Two Simple Relay Based Motorcycle Alarms

Two Simple Relay Based Motorcycle Alarms

Circuit Description

These are two – easy to build – relay-based alarms. You can use them
to protect your motorcycle – but they have many more applications. If
you use relays with 6-volt coils – they’ll protect your “Classic Bike”.
Both alarms are very small. The completed boards occupy about half a
cubic-inch – 8 cc. The standby current is zero – so they won’t drain
your battery.

Circuit No.5

Circuit Number Five uses a SPCO/SPDT relay – but you really only need
to use a SPST relay. If you are going to use the veroboard layout
provided – you’ll need to use the style of relay specified. But you can
build the alarm using whatever style of relay you have available.

Two Simple Relay Based Motorcycle Alarms

Any number of normally-open switches may be used. Fit the mercury
switches so that they close when the steering is moved or when the bike
is lifted off its side-stand or pushed forward off its centre-stand. Use
micro-switches to protect removable panels and the lids of panniers
etc. When one of the trigger-switches is closed – the relay will
energize and the siren will sound.

You can choose what happens next. If you build the circuit as shown,
the siren will continue to sound until you turn it off – or until the
battery is exhausted. But, if you leave out D3 – the siren will stop
sounding immediately the trigger-switch is re-opened.

While you’re within earshot of your machine – the former
configuration is best. You can always turn off the alarm yourself. But
if you are going to be away from your bike for any length of time – and
you don’t want to cause a nuisance – then the latter configuration is
probably more suitable. If you include a SPST switch in series with D3 –
you can select the behaviour that best suits the circumstances at any
given time.

Two Simple Relay Based Motorcycle Alarms

Relay coils and some sounders produce high reverse-voltage spikes
that will destroy sensitive electronic components. D1 and D2 are there
to short-circuit these spikes before they can do any damage. Although
there is nothing in the alarm circuit itself that could be damaged – I
have no idea what other electronic equipment might be connected to the
same power supply. So I included the two diodes as a precaution. If
you’re satisfied that there’s nothing on your bike that might be damaged
in this way – you can leave out the two diodes.

Circuit No.6

Circuit Number Six uses a DPCO/DPDT relay – but you really only need
to use a DPST relay. If you are going to use the veroboard layout
provided – you’ll need to use the style of relay specified. But you can
build the alarm using whatever style of relay you have available.

Two Simple Relay Based Motorcycle Alarms

Any number of normally-open switches may be used. Fit the mercury
switches so that they close when the steering is moved or when the bike
is lifted off its side-stand or pushed forward off its centre-stand. Use
micro-switches to protect removable panels and the lids of panniers
etc. When one of the trigger-switches is closed – the relay will
energize and the siren will sound.

You can choose what happens next. If you build the circuit as shown,
the siren will continue to sound until you turn it off – or until the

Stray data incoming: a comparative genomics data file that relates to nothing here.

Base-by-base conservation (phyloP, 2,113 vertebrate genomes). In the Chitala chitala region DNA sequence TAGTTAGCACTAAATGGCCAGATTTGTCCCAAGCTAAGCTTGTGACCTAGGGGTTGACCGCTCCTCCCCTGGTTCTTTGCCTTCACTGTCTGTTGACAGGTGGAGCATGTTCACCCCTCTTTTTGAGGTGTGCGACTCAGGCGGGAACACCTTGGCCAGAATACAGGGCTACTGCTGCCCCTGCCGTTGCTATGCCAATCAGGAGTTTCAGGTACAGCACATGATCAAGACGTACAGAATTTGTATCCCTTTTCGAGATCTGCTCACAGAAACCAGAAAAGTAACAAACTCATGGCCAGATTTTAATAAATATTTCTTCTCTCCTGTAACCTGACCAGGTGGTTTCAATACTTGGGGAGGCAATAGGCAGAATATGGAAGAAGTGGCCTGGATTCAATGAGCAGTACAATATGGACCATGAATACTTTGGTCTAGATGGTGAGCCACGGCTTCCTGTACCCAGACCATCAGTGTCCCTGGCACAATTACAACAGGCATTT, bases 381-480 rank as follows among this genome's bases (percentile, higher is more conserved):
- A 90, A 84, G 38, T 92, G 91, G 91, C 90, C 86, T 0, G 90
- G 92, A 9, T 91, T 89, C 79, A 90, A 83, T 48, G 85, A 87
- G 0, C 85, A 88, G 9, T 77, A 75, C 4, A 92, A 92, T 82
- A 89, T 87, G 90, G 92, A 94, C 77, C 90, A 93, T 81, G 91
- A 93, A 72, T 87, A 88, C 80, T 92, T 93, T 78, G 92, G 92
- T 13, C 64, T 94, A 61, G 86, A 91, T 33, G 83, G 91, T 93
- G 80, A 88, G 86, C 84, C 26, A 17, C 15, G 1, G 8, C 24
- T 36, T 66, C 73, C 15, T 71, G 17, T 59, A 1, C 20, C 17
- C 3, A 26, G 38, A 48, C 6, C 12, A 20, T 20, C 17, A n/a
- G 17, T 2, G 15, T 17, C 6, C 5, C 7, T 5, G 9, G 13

battery is exhausted. But, if you leave out the (yellow) solder-bridge
in the top left-hand corner of the diagram – the siren will stop
sounding immediately the trigger-switch is re-opened.

While you’re within earshot of your machine – the former
configuration is best. You can always turn off the alarm yourself. But
if you are going to be away from your bike for any length of time – and
you don’t want to cause a nuisance – then the latter configuration is
probably more suitable. Connect a SPST switch in place of the (yellow)
solder-bridge – and you can select the behaviour that best suits the
circumstances at any given time.

Two Simple Relay Based Motorcycle Alarms

Relay coils and some sounders produce high reverse-voltage spikes
that will destroy sensitive electronic components. D1 and D2 are there
to short-circuit these spikes before they can do any damage. Although
there is nothing in the alarm circuit itself that could be damaged – I
have no idea what other electronic equipment might be connected to the
same power supply. So I included the two diodes as a precaution. If
you’re satisfied that there’s nothing on your bike that might be damaged
in this way – you can leave out the two diodes.

General Points

Whichever alarm you build – the circuit board and switches must be
protected from the elements. Dampness or condensation will cause damage.
Without the terminal blocks – the board is small. Ideally, you should
try to find a siren with enough spare space inside to accommodate it.
Fit a 1-amp in-line fuse as close as possible to the power source. This
is Very Important. The fuse is there to protect the wiring – not the
circuit board. Instead of using a key-switch you can use a hidden
switch; or you could use the normally-closed contacts of a small relay.
Wire the relay coil so that it’s energized while the ignition is on.
Then every time you turn the ignition off – the alarm will set itself.

When the alarms are not sounding – the circuits use no current. This
should make them useful in other circumstances – where a power supply is
not readily available. Powered by dry batteries – with the relay and
siren voltages chosen to suit – the alarms could be fitted almost
anywhere.

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